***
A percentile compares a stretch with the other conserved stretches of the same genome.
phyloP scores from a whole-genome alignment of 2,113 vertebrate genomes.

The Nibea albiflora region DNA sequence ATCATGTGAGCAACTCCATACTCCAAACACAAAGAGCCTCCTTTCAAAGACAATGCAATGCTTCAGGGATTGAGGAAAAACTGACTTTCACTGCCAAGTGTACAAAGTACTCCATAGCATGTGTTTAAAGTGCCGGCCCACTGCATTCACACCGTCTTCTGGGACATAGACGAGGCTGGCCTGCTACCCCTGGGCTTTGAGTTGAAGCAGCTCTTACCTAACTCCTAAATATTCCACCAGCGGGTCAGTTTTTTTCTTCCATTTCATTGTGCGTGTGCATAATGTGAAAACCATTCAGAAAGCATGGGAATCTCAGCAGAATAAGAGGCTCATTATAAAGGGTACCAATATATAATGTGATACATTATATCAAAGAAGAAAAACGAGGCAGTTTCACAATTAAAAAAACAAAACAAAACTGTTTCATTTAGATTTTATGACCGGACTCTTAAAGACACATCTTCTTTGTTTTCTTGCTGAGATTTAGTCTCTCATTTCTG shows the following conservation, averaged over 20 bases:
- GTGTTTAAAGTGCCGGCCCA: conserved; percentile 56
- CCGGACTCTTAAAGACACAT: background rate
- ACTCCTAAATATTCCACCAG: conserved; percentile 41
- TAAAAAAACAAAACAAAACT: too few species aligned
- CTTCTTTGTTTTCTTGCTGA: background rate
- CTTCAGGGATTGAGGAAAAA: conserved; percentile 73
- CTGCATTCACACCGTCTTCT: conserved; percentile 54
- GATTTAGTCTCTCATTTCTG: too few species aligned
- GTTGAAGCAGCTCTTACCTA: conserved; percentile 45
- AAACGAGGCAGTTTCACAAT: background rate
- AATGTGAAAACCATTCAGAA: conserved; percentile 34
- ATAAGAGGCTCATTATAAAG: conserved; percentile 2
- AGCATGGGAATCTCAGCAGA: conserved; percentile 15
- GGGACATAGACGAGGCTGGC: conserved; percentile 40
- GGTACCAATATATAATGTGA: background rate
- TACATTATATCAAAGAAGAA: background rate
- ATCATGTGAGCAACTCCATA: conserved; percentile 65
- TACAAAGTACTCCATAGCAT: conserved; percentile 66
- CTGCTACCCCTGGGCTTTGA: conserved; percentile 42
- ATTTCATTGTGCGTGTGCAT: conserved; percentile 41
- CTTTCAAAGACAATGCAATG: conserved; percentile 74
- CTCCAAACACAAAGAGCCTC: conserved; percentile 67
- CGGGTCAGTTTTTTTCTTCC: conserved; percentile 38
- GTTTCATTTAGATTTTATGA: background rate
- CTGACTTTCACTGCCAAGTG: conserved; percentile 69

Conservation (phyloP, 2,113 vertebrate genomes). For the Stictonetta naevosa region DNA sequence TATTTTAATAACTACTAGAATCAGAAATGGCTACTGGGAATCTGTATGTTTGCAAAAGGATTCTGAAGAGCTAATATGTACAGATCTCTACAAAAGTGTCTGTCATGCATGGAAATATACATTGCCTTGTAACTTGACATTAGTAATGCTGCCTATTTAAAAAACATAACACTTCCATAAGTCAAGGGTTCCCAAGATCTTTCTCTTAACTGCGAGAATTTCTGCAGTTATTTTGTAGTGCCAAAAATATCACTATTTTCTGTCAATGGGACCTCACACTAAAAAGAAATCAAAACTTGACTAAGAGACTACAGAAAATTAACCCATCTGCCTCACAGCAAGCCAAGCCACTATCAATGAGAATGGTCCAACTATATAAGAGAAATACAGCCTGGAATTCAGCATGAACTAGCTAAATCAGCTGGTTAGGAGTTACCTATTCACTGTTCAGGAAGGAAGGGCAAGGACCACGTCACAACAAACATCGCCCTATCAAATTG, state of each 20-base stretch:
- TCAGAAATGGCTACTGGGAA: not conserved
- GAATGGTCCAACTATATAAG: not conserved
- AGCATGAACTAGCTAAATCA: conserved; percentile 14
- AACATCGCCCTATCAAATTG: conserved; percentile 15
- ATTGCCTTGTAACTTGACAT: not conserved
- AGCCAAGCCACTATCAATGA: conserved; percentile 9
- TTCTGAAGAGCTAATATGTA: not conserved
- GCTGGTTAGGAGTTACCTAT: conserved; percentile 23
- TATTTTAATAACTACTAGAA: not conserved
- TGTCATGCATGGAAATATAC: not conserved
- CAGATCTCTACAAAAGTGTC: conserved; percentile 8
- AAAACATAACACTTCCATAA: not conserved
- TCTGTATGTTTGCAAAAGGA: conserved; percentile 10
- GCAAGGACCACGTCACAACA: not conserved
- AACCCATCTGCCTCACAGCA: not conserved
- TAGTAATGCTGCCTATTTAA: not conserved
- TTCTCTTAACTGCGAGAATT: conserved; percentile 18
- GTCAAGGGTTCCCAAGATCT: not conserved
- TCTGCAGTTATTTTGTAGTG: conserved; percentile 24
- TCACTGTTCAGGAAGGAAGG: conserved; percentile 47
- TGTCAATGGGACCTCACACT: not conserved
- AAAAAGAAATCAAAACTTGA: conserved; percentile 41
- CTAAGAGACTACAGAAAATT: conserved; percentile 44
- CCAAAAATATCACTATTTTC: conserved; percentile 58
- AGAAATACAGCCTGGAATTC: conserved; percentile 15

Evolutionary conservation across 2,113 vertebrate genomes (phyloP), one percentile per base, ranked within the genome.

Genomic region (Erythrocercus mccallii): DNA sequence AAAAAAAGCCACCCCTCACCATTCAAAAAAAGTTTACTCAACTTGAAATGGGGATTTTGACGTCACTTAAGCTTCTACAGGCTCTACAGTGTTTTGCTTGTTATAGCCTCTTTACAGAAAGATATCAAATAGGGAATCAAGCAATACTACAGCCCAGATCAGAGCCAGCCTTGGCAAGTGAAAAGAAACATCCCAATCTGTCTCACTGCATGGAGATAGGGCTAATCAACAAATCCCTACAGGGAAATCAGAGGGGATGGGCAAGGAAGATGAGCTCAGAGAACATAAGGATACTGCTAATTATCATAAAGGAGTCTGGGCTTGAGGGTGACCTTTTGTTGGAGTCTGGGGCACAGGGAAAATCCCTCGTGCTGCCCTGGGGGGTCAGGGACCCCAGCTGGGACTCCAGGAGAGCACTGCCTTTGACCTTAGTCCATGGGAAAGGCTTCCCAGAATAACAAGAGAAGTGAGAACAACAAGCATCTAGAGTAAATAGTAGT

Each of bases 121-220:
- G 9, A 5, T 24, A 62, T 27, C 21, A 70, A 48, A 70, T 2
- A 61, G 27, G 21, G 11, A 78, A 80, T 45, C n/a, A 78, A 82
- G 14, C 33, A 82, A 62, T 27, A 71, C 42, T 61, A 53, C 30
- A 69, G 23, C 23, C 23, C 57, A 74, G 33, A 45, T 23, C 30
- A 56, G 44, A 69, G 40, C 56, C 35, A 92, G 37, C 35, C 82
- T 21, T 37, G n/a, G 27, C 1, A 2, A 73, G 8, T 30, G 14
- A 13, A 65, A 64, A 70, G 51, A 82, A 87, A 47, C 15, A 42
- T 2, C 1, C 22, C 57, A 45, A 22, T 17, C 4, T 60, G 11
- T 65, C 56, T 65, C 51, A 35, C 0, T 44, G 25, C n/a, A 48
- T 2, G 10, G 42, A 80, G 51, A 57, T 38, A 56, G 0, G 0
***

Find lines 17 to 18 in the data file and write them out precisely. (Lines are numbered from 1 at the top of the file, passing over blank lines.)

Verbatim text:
- GGGACATAGACGAGGCTGGC: conserved; percentile 40
- GGTACCAATATATAATGTGA: background rate